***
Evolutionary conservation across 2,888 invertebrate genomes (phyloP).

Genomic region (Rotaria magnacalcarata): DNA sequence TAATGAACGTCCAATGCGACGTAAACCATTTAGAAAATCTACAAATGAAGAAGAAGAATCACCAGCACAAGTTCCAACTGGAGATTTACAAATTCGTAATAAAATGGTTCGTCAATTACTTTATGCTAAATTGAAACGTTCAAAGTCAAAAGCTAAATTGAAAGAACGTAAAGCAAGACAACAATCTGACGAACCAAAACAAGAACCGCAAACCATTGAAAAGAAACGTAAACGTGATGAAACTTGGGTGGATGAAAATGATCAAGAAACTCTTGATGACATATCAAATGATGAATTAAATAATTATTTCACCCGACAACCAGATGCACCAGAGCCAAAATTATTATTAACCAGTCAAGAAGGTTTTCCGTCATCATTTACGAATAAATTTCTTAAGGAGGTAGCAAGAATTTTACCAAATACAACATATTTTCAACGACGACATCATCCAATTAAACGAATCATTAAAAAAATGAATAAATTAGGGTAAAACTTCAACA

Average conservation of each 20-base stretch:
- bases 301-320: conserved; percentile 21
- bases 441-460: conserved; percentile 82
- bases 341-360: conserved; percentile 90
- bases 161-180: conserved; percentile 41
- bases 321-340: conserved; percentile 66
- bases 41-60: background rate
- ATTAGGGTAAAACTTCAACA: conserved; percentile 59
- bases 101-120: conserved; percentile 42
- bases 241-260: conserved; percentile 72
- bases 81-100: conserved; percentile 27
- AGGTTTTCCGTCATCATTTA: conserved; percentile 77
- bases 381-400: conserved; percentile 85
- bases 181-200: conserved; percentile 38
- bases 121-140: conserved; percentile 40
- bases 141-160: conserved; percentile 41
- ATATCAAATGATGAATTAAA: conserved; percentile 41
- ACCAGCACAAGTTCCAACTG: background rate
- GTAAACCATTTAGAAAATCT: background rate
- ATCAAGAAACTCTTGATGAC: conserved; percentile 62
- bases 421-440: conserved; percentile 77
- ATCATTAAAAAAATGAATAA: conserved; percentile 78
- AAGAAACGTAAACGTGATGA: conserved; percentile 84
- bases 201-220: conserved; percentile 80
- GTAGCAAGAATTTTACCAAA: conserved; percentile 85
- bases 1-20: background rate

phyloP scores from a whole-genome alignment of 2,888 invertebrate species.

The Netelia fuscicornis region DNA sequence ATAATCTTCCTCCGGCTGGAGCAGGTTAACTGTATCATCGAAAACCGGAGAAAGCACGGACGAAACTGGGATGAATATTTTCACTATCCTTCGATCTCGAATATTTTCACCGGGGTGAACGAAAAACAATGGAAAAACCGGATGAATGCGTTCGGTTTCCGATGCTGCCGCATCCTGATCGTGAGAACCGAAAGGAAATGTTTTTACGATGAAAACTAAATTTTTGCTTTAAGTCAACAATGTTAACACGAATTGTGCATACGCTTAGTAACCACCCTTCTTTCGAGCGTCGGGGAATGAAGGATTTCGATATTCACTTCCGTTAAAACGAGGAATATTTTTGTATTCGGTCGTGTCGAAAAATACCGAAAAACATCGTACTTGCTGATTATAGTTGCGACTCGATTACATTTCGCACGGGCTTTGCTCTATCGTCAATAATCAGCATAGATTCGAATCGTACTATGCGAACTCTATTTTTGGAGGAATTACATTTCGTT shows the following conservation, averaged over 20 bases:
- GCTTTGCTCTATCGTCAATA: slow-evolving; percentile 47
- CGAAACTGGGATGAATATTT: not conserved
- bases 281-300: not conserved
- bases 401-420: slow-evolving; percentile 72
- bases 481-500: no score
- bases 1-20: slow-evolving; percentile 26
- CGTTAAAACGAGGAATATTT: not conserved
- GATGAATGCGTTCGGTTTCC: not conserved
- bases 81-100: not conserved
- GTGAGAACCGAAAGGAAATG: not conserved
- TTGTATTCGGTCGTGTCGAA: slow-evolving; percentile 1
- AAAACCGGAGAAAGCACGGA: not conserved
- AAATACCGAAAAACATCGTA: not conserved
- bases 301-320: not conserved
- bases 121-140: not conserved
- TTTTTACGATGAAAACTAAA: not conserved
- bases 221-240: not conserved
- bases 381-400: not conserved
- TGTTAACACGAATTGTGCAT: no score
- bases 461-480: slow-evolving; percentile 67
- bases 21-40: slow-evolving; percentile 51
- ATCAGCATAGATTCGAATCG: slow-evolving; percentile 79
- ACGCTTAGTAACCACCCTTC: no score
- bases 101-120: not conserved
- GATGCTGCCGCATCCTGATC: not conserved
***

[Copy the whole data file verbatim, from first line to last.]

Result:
Evolutionary conservation across 2,888 invertebrate genomes (phyloP).

Genomic region (Rotaria magnacalcarata): DNA sequence TAATGAACGTCCAATGCGACGTAAACCATTTAGAAAATCTACAAATGAAGAAGAAGAATCACCAGCACAAGTTCCAACTGGAGATTTACAAATTCGTAATAAAATGGTTCGTCAATTACTTTATGCTAAATTGAAACGTTCAAAGTCAAAAGCTAAATTGAAAGAACGTAAAGCAAGACAACAATCTGACGAACCAAAACAAGAACCGCAAACCATTGAAAAGAAACGTAAACGTGATGAAACTTGGGTGGATGAAAATGATCAAGAAACTCTTGATGACATATCAAATGATGAATTAAATAATTATTTCACCCGACAACCAGATGCACCAGAGCCAAAATTATTATTAACCAGTCAAGAAGGTTTTCCGTCATCATTTACGAATAAATTTCTTAAGGAGGTAGCAAGAATTTTACCAAATACAACATATTTTCAACGACGACATCATCCAATTAAACGAATCATTAAAAAAATGAATAAATTAGGGTAAAACTTCAACA

Average conservation of each 20-base stretch:
- bases 301-320: conserved; percentile 21
- bases 441-460: conserved; percentile 82
- bases 341-360: conserved; percentile 90
- bases 161-180: conserved; percentile 41
- bases 321-340: conserved; percentile 66
- bases 41-60: background rate
- ATTAGGGTAAAACTTCAACA: conserved; percentile 59
- bases 101-120: conserved; percentile 42
- bases 241-260: conserved; percentile 72
- bases 81-100: conserved; percentile 27
- AGGTTTTCCGTCATCATTTA: conserved; percentile 77
- bases 381-400: conserved; percentile 85
- bases 181-200: conserved; percentile 38
- bases 121-140: conserved; percentile 40
- bases 141-160: conserved; percentile 41
- ATATCAAATGATGAATTAAA: conserved; percentile 41
- ACCAGCACAAGTTCCAACTG: background rate
- GTAAACCATTTAGAAAATCT: background rate
- ATCAAGAAACTCTTGATGAC: conserved; percentile 62
- bases 421-440: conserved; percentile 77
- ATCATTAAAAAAATGAATAA: conserved; percentile 78
- AAGAAACGTAAACGTGATGA: conserved; percentile 84
- bases 201-220: conserved; percentile 80
- GTAGCAAGAATTTTACCAAA: conserved; percentile 85
- bases 1-20: background rate

phyloP scores from a whole-genome alignment of 2,888 invertebrate species.

The Netelia fuscicornis region DNA sequence ATAATCTTCCTCCGGCTGGAGCAGGTTAACTGTATCATCGAAAACCGGAGAAAGCACGGACGAAACTGGGATGAATATTTTCACTATCCTTCGATCTCGAATATTTTCACCGGGGTGAACGAAAAACAATGGAAAAACCGGATGAATGCGTTCGGTTTCCGATGCTGCCGCATCCTGATCGTGAGAACCGAAAGGAAATGTTTTTACGATGAAAACTAAATTTTTGCTTTAAGTCAACAATGTTAACACGAATTGTGCATACGCTTAGTAACCACCCTTCTTTCGAGCGTCGGGGAATGAAGGATTTCGATATTCACTTCCGTTAAAACGAGGAATATTTTTGTATTCGGTCGTGTCGAAAAATACCGAAAAACATCGTACTTGCTGATTATAGTTGCGACTCGATTACATTTCGCACGGGCTTTGCTCTATCGTCAATAATCAGCATAGATTCGAATCGTACTATGCGAACTCTATTTTTGGAGGAATTACATTTCGTT shows the following conservation, averaged over 20 bases:
- GCTTTGCTCTATCGTCAATA: slow-evolving; percentile 47
- CGAAACTGGGATGAATATTT: not conserved
- bases 281-300: not conserved
- bases 401-420: slow-evolving; percentile 72
- bases 481-500: no score
- bases 1-20: slow-evolving; percentile 26
- CGTTAAAACGAGGAATATTT: not conserved
- GATGAATGCGTTCGGTTTCC: not conserved
- bases 81-100: not conserved
- GTGAGAACCGAAAGGAAATG: not conserved
- TTGTATTCGGTCGTGTCGAA: slow-evolving; percentile 1
- AAAACCGGAGAAAGCACGGA: not conserved
- AAATACCGAAAAACATCGTA: not conserved
- bases 301-320: not conserved
- bases 121-140: not conserved
- TTTTTACGATGAAAACTAAA: not conserved
- bases 221-240: not conserved
- bases 381-400: not conserved
- TGTTAACACGAATTGTGCAT: no score
- bases 461-480: slow-evolving; percentile 67
- bases 21-40: slow-evolving; percentile 51
- ATCAGCATAGATTCGAATCG: slow-evolving; percentile 79
- ACGCTTAGTAACCACCCTTC: no score
- bases 101-120: not conserved
- GATGCTGCCGCATCCTGATC: not conserved